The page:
4 IRA suspects arrested over Northern Ireland bomb
Northern Ireland police rammed a car and seized an Irish Republican Army bomb hours ahead of Friday's visit by U.S. Secretary of State Hillary Clinton, a one-day trip being overshadowed by an upsurge in sectarian passions.
Detectives were interrogating four suspected IRA members, all aged in their 40s, on suspicion of transporting the bomb in the Northern Ireland city of Londonderry, 80 miles (130 kilometers) northwest of Belfast. Police arrested three men in the disabled car and a fourth suspect nearby Thursday night. They declined to specify the size of the bomb or speculate on the potential target.
IRA die-hards often try to mount at least one token attack during moments when Northern Ireland is in the world headlines, such as during U.S. political visits, in hopes of attracting attention to their cause. Most IRA members renounced violence and disarmed in 2005, but several splinter groups continue to mount occasional gun and bomb attacks in pursuit of the IRA's traditional goal of forcing Northern Ireland out of the United Kingdom and into the Republic of Ireland.
Clinton's first port of call was to meet the Protestant and Catholic leaders of Northern Ireland's 5-year-old unity government, the central achievement of the U.S.-brokered Good Friday peace accord. That landmark 1998 pact emphasized Northern Ireland would remain a British territory as long as most of its citizens want this. She also planned to visit Belfast's major new tourist attraction, a 100 million pound ($160 million) dockside center devoted to the Titanic, the ill-fated luxury liner built in Belfast a century ago.
Spreading street disturbances this week have illustrated how rival British Protestant and Irish Catholic communities remain fundamentally divided over the road ahead. Protestant hard-liners have clashed repeatedly with police over a vote Monday by Belfast City Council to remove the British flag from atop the city hall. A small cross-community party, Alliance, sided with Catholic council members in deciding that the flag should fly only on 18 official days annually, not year-round as has been the case for the past century.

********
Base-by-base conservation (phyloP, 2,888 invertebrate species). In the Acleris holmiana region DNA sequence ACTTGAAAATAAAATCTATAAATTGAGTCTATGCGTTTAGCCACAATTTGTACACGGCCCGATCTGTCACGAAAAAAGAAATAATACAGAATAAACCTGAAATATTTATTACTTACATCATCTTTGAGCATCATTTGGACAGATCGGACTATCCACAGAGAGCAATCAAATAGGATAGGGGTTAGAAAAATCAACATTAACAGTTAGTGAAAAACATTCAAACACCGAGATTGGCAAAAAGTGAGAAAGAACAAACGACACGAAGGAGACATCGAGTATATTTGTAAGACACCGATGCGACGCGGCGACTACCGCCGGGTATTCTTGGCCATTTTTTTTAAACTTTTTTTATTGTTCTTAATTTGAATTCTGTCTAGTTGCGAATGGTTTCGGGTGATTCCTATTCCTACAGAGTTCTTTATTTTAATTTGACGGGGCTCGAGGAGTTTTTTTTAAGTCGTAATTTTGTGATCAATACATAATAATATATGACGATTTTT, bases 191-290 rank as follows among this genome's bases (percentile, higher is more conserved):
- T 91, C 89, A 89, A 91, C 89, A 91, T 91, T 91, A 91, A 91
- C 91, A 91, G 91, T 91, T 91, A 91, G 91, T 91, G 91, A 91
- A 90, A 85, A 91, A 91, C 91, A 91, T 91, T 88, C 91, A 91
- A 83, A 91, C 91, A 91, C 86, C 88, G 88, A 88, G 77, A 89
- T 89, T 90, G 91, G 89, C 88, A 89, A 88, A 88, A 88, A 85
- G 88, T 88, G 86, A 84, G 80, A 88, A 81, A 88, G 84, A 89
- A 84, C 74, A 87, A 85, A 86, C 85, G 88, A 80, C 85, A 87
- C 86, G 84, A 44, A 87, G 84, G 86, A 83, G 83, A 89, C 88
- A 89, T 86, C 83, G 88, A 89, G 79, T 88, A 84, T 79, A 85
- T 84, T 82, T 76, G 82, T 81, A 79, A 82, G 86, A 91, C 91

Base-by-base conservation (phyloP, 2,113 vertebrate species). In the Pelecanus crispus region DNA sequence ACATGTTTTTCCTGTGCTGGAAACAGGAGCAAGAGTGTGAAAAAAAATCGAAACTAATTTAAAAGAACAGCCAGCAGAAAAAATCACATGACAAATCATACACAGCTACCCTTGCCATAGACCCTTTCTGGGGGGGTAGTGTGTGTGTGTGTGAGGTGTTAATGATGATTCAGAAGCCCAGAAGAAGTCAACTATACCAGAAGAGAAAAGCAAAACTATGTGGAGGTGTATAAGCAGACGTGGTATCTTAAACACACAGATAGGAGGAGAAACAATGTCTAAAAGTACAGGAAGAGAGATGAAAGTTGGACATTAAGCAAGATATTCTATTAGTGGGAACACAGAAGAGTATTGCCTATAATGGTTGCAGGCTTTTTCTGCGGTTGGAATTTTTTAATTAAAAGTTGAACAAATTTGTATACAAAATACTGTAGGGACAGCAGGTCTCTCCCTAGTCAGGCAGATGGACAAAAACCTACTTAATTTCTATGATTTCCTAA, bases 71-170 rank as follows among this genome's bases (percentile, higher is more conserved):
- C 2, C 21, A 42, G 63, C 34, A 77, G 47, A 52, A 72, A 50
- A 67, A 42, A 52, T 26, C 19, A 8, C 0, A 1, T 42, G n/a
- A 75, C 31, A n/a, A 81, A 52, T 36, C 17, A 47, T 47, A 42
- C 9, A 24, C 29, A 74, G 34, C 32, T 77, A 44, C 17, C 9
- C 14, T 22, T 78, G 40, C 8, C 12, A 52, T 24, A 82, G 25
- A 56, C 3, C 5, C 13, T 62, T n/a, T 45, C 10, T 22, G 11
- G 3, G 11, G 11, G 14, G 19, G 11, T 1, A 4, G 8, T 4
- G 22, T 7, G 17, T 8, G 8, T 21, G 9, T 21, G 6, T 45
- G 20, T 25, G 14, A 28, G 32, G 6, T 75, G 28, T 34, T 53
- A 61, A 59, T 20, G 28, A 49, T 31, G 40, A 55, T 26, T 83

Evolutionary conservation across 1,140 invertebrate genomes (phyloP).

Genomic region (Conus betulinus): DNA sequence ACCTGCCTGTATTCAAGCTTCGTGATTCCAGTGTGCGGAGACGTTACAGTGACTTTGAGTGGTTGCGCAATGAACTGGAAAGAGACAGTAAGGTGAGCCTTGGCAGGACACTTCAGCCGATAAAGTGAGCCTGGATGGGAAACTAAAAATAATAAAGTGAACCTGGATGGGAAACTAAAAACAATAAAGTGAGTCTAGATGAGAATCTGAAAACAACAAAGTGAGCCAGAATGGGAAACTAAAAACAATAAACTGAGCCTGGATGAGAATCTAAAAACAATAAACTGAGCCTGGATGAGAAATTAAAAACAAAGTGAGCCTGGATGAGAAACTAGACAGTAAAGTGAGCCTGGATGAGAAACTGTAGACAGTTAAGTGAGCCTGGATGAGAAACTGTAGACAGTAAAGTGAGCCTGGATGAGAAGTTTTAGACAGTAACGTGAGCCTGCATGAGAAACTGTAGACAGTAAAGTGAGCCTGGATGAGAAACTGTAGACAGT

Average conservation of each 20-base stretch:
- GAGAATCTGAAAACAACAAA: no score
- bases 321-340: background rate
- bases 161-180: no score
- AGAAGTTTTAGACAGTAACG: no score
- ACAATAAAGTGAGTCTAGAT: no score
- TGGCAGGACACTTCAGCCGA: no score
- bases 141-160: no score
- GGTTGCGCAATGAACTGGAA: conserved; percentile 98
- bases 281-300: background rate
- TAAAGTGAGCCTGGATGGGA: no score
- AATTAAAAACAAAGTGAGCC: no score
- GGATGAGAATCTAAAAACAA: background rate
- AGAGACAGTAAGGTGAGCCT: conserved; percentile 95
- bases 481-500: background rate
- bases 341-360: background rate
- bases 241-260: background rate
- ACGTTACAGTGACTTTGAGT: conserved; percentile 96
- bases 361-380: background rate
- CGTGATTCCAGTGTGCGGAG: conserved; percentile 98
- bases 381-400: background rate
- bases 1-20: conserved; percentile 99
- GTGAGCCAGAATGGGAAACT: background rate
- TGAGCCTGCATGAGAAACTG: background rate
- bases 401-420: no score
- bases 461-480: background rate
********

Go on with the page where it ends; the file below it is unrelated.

Protestant extremists have responded by trying to storm the city hall and attacking Alliance offices in two Belfast suburbs, burning one down. More than 20 police and an Associated Press photographer have been wounded in the clashes.
Alliance's sole member of British Parliament, East Belfast lawmaker Naomi Long, reportedly has received death threats from Protestant extremists. Alliance said in a statement that police had advised Long not to stay in her home Thursday night or go to her constituency office Friday.
The Protestant leader of Northern Ireland's unity government, First Minister Peter Robinson, condemned those behind the threat.
"Such threats are an affront to democracy and an attack on us all. As someone who in the past has been visited many times by the police to be told of death threats issued against me, I know how difficult and testing a time this is. ... Regardless of political difference, public representatives should not be attacked or threatened in any way," said Robinson, who lost his parliamentary seat to Long in the last British general election.
As First Lady, Clinton championed the cause of promoting women in Northern Ireland's traditionally male-dominated political arena, and Long was one of those most closely identified with that work.
Police reported more trouble Thursday night in the predominantly Protestant suburb of Glengormley and the town of Ballymena, where Protestants waving British flags and placards denouncing the Alliance Party illegally blocked roads and threw bottles and rocks at police. At least one officer was injured, several vehicles were damaged and four people were arrested on suspicion of riotous behavior.
The Northern Ireland police commander, Chief Constable Matt Baggott, said members of outlawed Protestant paramilitary groups have helped to direct this week's street protests. Such groups, chiefly the Ulster Defense Association and the Ulster Volunteer Force, officially disarmed and renounced violence in 2009-2010, but their members still seek to impose their will and run criminal rackets in working-class Protestant parts of Northern Ireland.